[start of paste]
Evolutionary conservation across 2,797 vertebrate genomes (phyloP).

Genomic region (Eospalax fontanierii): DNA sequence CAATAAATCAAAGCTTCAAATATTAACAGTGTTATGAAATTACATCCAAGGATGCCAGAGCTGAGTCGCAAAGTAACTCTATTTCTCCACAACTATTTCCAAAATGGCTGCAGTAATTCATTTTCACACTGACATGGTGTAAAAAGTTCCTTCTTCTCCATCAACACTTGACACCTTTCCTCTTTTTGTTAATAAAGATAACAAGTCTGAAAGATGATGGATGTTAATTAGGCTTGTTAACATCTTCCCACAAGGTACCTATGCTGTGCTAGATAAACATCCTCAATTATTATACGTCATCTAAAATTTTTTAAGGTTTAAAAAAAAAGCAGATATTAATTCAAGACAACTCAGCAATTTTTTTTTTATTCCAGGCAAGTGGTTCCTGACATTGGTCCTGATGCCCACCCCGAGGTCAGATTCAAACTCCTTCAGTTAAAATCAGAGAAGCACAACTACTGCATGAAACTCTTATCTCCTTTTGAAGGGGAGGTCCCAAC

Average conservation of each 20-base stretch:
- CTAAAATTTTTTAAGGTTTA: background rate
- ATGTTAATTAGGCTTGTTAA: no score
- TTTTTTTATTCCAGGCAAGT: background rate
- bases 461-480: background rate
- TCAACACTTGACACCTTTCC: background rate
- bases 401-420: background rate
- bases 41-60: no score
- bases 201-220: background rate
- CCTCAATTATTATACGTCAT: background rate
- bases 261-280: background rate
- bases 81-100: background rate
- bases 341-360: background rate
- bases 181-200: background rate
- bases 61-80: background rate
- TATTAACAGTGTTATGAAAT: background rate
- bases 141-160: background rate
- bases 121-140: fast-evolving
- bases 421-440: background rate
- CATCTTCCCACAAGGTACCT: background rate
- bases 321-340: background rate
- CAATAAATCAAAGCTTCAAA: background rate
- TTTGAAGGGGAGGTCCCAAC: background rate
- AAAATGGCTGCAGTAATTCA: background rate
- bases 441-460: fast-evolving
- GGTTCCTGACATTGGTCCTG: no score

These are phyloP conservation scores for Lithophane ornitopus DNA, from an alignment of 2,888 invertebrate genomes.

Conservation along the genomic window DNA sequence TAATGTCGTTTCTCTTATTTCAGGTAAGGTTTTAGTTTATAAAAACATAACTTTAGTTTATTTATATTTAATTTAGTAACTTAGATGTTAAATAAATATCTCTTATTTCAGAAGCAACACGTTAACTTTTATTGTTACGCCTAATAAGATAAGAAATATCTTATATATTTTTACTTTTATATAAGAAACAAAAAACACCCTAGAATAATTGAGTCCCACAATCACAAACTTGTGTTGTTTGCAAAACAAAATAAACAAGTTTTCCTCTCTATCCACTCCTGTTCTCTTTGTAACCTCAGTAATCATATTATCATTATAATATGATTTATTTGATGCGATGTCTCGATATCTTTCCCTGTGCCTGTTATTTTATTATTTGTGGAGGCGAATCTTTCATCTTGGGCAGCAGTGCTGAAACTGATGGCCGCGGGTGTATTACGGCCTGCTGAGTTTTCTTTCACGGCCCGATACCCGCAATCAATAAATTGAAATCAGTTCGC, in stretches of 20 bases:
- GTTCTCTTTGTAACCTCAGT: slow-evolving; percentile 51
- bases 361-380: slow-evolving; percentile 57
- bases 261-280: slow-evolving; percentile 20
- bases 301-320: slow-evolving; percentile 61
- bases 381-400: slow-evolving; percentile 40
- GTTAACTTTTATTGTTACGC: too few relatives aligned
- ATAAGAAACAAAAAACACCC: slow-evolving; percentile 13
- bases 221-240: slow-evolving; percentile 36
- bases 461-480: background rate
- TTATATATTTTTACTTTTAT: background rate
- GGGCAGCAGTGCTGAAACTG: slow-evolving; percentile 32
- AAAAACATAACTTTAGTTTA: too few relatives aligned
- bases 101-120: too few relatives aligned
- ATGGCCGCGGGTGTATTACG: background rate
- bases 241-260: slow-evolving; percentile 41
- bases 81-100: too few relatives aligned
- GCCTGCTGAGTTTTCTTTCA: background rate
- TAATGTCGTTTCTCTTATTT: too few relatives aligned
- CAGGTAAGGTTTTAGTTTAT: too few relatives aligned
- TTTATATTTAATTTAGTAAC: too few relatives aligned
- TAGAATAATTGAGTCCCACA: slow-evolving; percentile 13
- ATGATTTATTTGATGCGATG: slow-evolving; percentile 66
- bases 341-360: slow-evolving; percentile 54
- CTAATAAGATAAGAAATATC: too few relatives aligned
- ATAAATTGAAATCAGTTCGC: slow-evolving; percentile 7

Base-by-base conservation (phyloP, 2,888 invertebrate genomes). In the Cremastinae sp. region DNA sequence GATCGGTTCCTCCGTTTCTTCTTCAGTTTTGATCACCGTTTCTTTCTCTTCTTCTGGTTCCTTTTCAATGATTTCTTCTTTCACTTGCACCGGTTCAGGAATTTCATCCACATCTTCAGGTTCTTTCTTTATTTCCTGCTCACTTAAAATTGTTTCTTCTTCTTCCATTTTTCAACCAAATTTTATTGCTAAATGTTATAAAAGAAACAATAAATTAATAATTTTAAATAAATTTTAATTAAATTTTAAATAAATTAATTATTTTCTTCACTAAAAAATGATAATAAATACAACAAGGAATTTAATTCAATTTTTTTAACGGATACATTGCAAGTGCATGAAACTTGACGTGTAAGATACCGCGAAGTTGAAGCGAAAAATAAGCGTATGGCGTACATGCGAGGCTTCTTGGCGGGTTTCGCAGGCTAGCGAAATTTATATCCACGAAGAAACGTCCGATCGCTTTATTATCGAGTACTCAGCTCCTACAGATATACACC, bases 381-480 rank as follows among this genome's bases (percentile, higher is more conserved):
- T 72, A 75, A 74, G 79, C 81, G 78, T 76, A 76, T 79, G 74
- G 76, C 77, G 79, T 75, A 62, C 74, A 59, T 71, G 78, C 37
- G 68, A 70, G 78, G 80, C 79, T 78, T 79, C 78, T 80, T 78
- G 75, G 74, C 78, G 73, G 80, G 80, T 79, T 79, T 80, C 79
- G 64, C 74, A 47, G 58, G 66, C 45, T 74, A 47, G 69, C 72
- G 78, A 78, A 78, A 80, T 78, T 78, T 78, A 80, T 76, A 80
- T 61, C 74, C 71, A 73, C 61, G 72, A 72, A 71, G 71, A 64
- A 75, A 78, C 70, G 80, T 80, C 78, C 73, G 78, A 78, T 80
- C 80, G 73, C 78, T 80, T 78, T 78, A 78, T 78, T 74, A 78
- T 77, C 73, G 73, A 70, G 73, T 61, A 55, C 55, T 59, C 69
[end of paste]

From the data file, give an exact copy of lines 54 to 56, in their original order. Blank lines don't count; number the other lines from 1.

- CTAATAAGATAAGAAATATC: too few relatives aligned
- ATAAATTGAAATCAGTTCGC: slow-evolving; percentile 7

Base-by-base conservation (phyloP, 2,888 invertebrate genomes). In the Cremastinae sp. region DNA sequence GATCGGTTCCTCCGTTTCTTCTTCAGTTTTGATCACCGTTTCTTTCTCTTCTTCTGGTTCCTTTTCAATGATTTCTTCTTTCACTTGCACCGGTTCAGGAATTTCATCCACATCTTCAGGTTCTTTCTTTATTTCCTGCTCACTTAAAATTGTTTCTTCTTCTTCCATTTTTCAACCAAATTTTATTGCTAAATGTTATAAAAGAAACAATAAATTAATAATTTTAAATAAATTTTAATTAAATTTTAAATAAATTAATTATTTTCTTCACTAAAAAATGATAATAAATACAACAAGGAATTTAATTCAATTTTTTTAACGGATACATTGCAAGTGCATGAAACTTGACGTGTAAGATACCGCGAAGTTGAAGCGAAAAATAAGCGTATGGCGTACATGCGAGGCTTCTTGGCGGGTTTCGCAGGCTAGCGAAATTTATATCCACGAAGAAACGTCCGATCGCTTTATTATCGAGTACTCAGCTCCTACAGATATACACC, bases 381-480 rank as follows among this genome's bases (percentile, higher is more conserved):